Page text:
Associations to the word «Badge»

Pictures for the word «Badge»


BADGE, noun. A distinctive mark, token, sign, emblem or cognizance, worn on one's clothing, as an insignia of some rank, or of the membership of an organization.
BADGE, noun. A small nameplate, identifying the wearer, and often giving additional information.
BADGE, noun. A card, sometimes with a barcode or magnetic strip, granting access to a certain area.
BADGE, noun. Something characteristic; a mark; a token.
BADGE, noun. (1811) (obsolete) (cant) A brand on the hand of a thief, etc.
BADGE, noun. (nautical) A carved ornament on the stern of a vessel, containing a window or the representation of one.
BADGE, noun. (heraldry) A distinctive mark worn by servants, retainers, and followers of royalty or nobility, who, being beneath the rank of gentlemen, have no right to armorial bearings.
BADGE, verb. (transitive) To mark or distinguish with a badge.
BADGE, verb. (transitive) To show a badge to.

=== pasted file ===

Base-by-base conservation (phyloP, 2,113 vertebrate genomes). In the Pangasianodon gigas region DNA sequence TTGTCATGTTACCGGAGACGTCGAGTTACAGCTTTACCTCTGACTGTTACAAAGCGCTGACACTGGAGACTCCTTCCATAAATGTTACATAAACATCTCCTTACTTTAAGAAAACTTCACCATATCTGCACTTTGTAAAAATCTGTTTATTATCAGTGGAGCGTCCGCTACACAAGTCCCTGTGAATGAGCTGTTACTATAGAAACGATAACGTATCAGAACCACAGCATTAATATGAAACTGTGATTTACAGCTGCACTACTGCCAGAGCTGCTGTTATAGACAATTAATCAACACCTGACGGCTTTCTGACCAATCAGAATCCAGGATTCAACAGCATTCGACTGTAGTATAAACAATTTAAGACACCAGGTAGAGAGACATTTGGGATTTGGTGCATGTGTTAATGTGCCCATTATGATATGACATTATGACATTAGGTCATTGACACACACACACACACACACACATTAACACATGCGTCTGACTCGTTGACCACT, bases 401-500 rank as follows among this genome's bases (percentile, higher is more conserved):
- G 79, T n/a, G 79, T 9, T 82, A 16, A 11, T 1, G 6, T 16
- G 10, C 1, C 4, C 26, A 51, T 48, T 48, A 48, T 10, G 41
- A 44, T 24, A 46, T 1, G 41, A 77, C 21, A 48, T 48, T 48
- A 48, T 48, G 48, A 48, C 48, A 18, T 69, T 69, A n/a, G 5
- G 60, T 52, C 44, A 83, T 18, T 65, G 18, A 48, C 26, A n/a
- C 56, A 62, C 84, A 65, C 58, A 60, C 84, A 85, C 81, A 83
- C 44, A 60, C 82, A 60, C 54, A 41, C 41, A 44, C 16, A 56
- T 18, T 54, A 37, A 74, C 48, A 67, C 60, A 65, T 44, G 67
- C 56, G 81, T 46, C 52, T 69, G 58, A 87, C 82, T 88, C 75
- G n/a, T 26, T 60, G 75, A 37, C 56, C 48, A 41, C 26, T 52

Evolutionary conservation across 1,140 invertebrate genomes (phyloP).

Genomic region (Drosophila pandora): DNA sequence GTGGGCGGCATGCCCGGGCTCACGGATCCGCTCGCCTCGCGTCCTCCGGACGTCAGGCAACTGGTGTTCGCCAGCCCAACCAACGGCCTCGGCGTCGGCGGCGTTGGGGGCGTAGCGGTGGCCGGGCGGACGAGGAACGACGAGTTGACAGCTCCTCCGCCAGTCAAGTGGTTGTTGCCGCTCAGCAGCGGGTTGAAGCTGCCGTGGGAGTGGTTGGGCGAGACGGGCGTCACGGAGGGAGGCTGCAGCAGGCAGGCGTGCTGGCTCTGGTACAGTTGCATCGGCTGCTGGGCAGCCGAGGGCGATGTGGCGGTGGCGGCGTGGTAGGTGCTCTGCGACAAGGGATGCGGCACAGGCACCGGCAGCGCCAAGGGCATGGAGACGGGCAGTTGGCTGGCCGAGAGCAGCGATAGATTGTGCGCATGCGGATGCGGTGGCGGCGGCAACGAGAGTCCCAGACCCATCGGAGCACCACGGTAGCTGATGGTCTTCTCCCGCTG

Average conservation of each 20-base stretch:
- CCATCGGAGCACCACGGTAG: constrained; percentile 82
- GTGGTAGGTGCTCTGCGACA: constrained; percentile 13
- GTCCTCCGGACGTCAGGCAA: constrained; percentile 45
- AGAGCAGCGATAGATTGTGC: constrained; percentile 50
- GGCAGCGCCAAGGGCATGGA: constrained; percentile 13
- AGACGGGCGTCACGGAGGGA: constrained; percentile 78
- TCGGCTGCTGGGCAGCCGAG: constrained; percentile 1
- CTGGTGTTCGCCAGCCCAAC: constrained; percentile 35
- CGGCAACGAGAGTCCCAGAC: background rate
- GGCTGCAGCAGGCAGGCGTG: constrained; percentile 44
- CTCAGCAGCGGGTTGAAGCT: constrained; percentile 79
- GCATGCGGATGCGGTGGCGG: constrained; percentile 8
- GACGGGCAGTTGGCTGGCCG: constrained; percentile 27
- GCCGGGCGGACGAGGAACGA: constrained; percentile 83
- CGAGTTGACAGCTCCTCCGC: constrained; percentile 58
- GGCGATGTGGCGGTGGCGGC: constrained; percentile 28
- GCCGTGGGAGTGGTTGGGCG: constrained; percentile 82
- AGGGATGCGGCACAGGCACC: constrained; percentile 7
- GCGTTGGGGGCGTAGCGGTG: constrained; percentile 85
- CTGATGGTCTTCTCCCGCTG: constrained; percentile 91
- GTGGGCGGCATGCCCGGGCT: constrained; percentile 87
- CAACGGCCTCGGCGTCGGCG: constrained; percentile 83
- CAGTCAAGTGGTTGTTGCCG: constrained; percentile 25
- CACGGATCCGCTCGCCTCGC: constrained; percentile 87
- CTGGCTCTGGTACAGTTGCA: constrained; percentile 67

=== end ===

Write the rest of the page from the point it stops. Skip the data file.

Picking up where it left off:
BADGE, verb. (transitive) To enter a restricted area by showing one's badge.
BADGE BUNNIES, noun. Plural of badge bunny
BADGE BUNNY, noun. (US) (idiomatic) A woman who is romantically attracted to police officers and who seeks out their companionship.
BADGE NIGHT, proper noun. (Sussex) A night several days before bonfire night in which members of a bonfire society congregate at their headquarters (usually a pub) to be initiated with the current year's badges and receive information on the upcoming event.

Dictionary definition

BADGE, noun. An emblem (a small piece of plastic or cloth or metal) that signifies your status (rank or membership or affiliation etc.); "they checked everyone's badge before letting them in".
BADGE, noun. Any feature that is regarded as a sign of status (a particular power or quality or rank); "wearing a tie was regarded as a badge of respectability".
BADGE, verb. Put a badge on; "The workers here must be badged".

Wise words

Wisdom does not show itself so much in precept as in life - in firmness of mind and a mastery of appetite. It teaches us to do, as well as talk, and to make our words and actions all of a color.
Lucius Annaeus Seneca